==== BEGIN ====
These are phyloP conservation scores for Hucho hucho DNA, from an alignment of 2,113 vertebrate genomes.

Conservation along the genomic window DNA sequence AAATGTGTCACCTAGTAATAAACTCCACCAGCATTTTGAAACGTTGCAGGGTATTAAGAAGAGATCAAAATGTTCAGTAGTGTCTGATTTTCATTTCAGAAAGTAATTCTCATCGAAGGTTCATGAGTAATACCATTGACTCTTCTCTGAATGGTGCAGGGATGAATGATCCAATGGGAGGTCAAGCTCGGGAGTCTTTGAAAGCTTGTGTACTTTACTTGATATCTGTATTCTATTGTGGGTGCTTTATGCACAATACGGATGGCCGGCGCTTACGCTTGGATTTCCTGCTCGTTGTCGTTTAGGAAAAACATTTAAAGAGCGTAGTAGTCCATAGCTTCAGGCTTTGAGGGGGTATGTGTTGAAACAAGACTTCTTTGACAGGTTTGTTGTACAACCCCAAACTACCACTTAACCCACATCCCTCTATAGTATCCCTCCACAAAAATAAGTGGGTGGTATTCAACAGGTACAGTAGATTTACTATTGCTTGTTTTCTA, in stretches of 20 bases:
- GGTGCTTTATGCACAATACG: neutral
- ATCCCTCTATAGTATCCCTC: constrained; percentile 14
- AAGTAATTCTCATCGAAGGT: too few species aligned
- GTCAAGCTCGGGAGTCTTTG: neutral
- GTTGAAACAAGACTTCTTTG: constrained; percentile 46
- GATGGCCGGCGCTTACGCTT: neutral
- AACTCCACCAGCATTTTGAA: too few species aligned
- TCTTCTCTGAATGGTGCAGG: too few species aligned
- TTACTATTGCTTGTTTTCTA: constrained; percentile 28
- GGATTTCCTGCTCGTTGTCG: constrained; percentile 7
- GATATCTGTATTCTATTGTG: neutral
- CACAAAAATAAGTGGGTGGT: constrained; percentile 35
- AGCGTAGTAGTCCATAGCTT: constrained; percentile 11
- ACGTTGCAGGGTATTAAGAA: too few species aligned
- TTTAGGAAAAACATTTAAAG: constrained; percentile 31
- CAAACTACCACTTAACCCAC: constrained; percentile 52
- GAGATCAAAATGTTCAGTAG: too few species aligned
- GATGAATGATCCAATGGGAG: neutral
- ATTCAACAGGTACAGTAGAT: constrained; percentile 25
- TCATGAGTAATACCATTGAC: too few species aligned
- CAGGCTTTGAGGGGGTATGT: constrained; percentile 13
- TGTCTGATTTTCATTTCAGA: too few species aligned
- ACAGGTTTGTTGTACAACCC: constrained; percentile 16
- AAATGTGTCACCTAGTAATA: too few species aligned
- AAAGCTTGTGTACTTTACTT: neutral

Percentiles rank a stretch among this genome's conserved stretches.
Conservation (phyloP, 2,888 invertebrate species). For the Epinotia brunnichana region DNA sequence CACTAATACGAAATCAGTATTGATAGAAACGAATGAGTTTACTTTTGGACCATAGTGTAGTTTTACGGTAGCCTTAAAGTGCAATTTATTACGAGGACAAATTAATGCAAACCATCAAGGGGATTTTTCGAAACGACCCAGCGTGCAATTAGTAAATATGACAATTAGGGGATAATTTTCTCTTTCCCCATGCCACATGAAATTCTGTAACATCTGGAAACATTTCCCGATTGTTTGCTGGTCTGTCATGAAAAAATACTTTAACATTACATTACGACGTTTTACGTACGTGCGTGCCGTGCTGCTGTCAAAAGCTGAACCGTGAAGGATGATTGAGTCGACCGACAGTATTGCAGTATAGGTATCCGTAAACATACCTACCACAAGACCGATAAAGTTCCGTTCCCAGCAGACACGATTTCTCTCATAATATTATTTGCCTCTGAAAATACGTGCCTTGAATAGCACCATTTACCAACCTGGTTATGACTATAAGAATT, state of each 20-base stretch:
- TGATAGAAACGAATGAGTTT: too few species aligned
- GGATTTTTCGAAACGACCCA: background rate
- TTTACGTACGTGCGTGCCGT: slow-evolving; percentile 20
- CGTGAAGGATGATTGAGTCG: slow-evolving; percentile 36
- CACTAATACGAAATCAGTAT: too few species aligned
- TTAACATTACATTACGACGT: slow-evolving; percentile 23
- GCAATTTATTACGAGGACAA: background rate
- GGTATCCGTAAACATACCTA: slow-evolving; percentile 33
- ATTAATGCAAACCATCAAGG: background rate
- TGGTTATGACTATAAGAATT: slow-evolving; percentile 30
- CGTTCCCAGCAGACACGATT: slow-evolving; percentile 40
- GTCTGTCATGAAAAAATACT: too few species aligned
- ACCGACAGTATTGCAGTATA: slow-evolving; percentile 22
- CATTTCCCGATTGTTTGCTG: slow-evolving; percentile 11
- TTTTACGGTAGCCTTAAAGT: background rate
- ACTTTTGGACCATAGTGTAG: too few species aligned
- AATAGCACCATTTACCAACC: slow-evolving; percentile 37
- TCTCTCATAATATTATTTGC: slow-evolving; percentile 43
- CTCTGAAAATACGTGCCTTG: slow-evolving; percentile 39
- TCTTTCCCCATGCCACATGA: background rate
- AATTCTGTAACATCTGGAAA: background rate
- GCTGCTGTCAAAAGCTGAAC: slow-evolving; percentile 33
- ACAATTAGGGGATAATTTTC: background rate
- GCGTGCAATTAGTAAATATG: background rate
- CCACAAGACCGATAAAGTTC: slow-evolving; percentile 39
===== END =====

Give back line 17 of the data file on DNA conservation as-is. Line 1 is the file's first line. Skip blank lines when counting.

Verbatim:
- TTTAGGAAAAACATTTAAAG: constrained; percentile 31